The European Space Agency's Trace Gas Orbiter has detected no signs of methane in the atmosphere of Mars in more than two and a half years of measurements. (Image credit: ESA)

Methane is a gas that, on Earth, can be produced by living organisms or generated in geological processes. Researchers looking to detect methane on Mars looked at more than 2.5 years of observations from the Trace Gas Orbiter mission and found no traces of methane on Mars. The Trace Gas Orbiter arrived at Mars in 2016 and is a mission from the European Space Agency and Russia's Roscosmos. This finding does not mean, however, that methane cannot be detected closer to the planet's surface.  

Full story: Europe's Mars orbiter finds no trace of methane on Red Planet

See also: Curiosity rover discovers that evidence of past life on Mars may have been erased

SuperBIT project uses a balloon to loft a space telescope above the clouds. 

The SuperBIT balloon in flight, above NASA's Columbia Scientific Balloon Facility, Texas, in June 2016. (Image credit: Richard Massey/Durham University (CC BY 4.0))

NASA, the Canadian Space Agency, and researchers across three universities have created SuperBIT, a next-generation space telescope. SuperBIT, short for Superpressure Balloon-borne Imaging Telescope, uses a football-field sized balloon to reach the top of Earth's stratosphere where its camera can get clear views of the universe. SuperBIT is a cheaper, easily upgradable, and environmentally friendly alternative to traditional space telescopes. 

Full story: Meet SuperBIT, the next-generation space telescope that rides above the clouds on a balloon

Researchers finally get a good look at Venus' nighttime weather. 

An image of Nüwa Campus, the largest block in Venus' lowlands region. (Image credit: Paul K. Byrne and Sean C. Solomon)

Nighttime weather on Venus has only been well-studied until recently because observing the circulation of these clouds was difficult without sunlight. In a new attempt, researchers used a new analytical model to interpret the infrared observations taken by the Japanese probe Akatsuki, which arrived at Venus in 2015. The result is a good first look at Venus' nighttime weather.

Full story: Nighttime weather on Venus revealed for the 1st time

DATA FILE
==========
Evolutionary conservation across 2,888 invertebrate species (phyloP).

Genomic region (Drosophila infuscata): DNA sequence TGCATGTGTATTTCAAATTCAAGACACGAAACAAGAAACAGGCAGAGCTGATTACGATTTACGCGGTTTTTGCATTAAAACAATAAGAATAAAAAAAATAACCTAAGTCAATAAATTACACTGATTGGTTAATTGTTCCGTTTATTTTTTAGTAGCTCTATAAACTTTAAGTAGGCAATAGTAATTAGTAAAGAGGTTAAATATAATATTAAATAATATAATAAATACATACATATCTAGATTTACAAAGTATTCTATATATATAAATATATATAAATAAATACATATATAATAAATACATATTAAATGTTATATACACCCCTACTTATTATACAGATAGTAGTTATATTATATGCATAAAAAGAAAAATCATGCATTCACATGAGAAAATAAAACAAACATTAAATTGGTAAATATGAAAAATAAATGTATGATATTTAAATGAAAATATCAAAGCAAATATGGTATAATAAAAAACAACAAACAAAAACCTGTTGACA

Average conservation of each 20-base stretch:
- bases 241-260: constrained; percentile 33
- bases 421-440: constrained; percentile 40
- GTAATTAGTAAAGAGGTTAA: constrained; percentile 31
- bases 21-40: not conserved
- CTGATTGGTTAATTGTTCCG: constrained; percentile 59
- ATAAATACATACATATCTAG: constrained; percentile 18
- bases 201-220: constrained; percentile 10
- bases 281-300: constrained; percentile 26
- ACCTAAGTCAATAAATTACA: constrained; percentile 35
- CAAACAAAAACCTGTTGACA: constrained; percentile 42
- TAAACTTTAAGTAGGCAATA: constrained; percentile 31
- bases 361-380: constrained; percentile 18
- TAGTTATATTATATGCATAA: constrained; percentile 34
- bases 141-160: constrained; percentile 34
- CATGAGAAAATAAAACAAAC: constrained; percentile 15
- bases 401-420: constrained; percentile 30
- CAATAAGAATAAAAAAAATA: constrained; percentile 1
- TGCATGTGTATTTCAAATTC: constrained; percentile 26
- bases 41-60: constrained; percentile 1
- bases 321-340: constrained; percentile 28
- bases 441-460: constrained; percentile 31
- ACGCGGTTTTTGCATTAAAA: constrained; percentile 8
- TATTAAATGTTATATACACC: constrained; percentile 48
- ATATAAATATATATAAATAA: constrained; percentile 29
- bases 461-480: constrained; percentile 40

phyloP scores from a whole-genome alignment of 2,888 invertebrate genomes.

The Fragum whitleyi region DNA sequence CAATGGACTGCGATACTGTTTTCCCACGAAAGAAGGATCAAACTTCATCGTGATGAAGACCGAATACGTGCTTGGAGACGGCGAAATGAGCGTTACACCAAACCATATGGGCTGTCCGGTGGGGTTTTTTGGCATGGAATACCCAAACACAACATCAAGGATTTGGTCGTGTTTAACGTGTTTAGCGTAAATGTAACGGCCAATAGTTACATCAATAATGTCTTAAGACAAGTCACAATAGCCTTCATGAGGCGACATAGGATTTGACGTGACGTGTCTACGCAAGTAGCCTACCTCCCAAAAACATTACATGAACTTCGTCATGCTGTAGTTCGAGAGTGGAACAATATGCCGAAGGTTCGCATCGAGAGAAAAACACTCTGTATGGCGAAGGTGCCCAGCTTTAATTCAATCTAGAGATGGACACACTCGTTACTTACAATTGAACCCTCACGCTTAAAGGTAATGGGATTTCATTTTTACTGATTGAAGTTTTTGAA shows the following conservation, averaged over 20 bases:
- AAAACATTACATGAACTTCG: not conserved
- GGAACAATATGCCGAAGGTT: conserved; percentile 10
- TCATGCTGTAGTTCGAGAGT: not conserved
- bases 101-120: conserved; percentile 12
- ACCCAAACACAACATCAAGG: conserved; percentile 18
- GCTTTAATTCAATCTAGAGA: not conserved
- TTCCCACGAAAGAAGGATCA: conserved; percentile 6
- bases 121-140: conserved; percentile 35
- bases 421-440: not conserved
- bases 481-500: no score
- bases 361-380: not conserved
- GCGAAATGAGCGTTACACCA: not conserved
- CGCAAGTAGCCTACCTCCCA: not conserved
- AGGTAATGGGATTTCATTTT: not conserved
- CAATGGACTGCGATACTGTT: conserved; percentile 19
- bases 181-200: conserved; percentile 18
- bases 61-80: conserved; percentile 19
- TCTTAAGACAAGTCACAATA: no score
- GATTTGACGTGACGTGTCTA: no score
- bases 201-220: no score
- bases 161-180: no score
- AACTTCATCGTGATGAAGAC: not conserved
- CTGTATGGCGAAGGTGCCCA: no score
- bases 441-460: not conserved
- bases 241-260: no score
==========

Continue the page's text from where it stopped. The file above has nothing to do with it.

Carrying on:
Nauka's long-awaited journey to the space station has begun. 

The Proton M rocket with the Russian Nauka module aboard blasting off Russia's Baikonur Cosmodrome in Kazakhstan. (Image credit: Roscosmos)

Russia's largest space laboratory, called Nauka, finally launched into orbit on Wednesday (July 21) after 14 years of delays. Nauka is also known as the Russian Multipurpose Research Module (MLM), and it will expand the International Space Station (ISS) once it is installed. It is currently on an 8-day autonomous flight to reach the ISS. 

Russia launches huge Nauka science module to space station after years of delays

An smateur astronomer sifts through old data to find a new Jupiter moon. 

In 1974, NASA's Pioneer 11 spacecraft viewed Jupiter from above its north pole.

In 1974, NASA's Pioneer 11 spacecraft viewed Jupiter from above its north pole. (Image credit: NASA Ames)

Jupiter has a new moon candidate, thanks to the work of an amateur astronomer. The gas giant is currently home to 79 moons, and the numbers continue to increase. The latest finding is an object that orbits Jupiter in a retrograde path and that may have been born of an asteroid collision. 

Full story: Amateur astronomer discovers a tiny moon around Jupiter

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Doris Elin Urrutia

Doris Elin Urrutia joined Space.com as an intern in the summer of 2017. She received a B.A. in Sociology and Communications at Fordham University in New York City. Her work was previously published in collaboration with London Mining Network. Her passion for geology and the cosmos started when she helped her sister build a model solar system in a Bronx library. Doris also likes learning new ways to prepare the basil sitting on her windowsill. Follow her on twitter at @salazar_elin.